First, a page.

Maybe next year, an exception can be made for the couple below to attend.
An elderly couple lived together in a nursing home. Although they’d been married for 60 years, their relationship had been strained from the beginning with constant arguments, disagreements and shouting contests.
The fights didn’t stop even in the nursing home. The couple carped and squabbled from the time they got up in the morning until they went to bed at night.
The nursing home supervisor, tired of the complaints about this couple, threatened to throw the man and woman out if they didn’t change their ways. Even then, the couple couldn’t agree on what to do.
Finally, the wife said to her husband, “I’ll tell you what, Joe. Let’s pray that one of us dies. After the funeral is over, I’ll go live with my sister.” (Adapted from “Fighting to Death,” found in “1001 Illustrations That Connect,” by Craig Brian Larson and Phyllis Ten Elshof, eds.)
Oh, my. It’s amazing this couple made it to their dia- mond wedding anniversary!
Peace. It’s something that’s so elusive — not only on an international or na- tional scale, but often much closer to home.
This Pen- tecost Sunday, June 8, Pope Francis will hold a “prayer for peace” encounter at the Vatican with Israeli President Shimon Peres and Palestinian President Mahmoud Abbas. During his general audience on May 28 in St. Peter’s Square, Pope Francis made a request of the crowd — and us, by extension — about that meeting: “Please, I ask all of you not to abandon us; pray hard so that the Lord gives us peace in that blessed land. I am counting on your prayers — pray hard, and a lot, so that peace may come.”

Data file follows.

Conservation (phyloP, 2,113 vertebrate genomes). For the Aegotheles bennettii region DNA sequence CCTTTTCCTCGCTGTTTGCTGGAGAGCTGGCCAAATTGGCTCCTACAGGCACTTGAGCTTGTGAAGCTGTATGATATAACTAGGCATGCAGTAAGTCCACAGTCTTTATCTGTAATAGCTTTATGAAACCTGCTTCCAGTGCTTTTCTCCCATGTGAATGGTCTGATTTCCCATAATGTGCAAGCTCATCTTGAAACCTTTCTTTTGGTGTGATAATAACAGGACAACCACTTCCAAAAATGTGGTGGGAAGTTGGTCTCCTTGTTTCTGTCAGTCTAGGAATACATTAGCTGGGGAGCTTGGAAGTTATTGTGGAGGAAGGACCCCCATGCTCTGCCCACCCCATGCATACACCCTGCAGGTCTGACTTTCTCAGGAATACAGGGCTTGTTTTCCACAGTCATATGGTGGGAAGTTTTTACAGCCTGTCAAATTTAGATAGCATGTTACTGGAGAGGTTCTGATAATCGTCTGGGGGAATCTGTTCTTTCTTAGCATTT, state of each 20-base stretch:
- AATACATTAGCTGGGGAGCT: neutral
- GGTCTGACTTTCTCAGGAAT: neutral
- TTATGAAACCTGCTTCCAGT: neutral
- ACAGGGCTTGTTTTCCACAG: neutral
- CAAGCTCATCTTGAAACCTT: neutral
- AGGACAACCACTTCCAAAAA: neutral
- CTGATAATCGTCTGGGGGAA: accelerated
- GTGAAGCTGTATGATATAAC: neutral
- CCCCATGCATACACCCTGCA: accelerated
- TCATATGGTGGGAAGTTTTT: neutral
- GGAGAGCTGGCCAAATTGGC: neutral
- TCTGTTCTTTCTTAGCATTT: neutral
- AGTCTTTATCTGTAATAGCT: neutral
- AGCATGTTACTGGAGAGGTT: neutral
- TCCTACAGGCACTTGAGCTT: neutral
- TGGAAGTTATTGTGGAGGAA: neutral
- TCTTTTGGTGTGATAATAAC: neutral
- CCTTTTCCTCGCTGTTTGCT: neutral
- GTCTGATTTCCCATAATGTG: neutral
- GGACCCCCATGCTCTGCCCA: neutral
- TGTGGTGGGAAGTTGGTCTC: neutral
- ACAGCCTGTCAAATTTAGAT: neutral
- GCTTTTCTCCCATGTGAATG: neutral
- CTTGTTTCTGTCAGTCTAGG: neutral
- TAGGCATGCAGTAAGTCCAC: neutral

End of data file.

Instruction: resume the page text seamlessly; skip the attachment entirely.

Ever the realist, though, Pope Francis noted that peace on a worldwide scale “is created day by day, handcrafted” by individuals whose hearts are open to God’s gift of peace. Particularly on Pentecost, Christians are urged “to let themselves be anointed” by the Holy Spirit, so they may be “ever more capable of gestures of humility, fraternity and reconciliation.”
This Pentecost let’s take a look at how peaceful we are inside. I’m convinced that if we’re not experiencing peace in our own hearts, then we can’t really bring peace to our relationships.
So, what does your heart look like? Could you use a peace transfusion? If so, try out one or more of the following:
Spend 5-10 minutes meditating on a line or two from this Sunday’s Scriptures. Close your eyes, concentrate on your breathing, and let the words of Scripture seep into your mind and heart.
Apologize for a mistake instead of rehashing it . . . and forgive yourself.
Take a walk with your camera and photograph beau-
tiful things you encounter.
Create a list of what you’re grateful for.
Have fun with someone you love.
Spend the day without your wristwatch or cellphone.
The more peace we have inside, the more likely we are to share it with those around us.
And in answer to Pope Francis’ request, maybe we can say this peace prayer, written by St. John XXIII:
“Lord Jesus Christ, who are called the Prince of Peace, who are yourself our peace and reconciliation, who so often said, “Peace to you,” grant us peace. Make all men and women witnesses of truth, justice, and brotherly love. Banish from their hearts whatever might endanger peace. Enlighten our rulers that they may guarantee and defend the great gift of peace. May all peoples of the earth become as brothers and sisters. May longed-for peace blossom forth and reign always over us all.”
Pax, paz, mir, pace, Friede, heiwa, amani, shalom, salam — no matter how we say it, “let there be peace on earth . . . and let it begin with me.”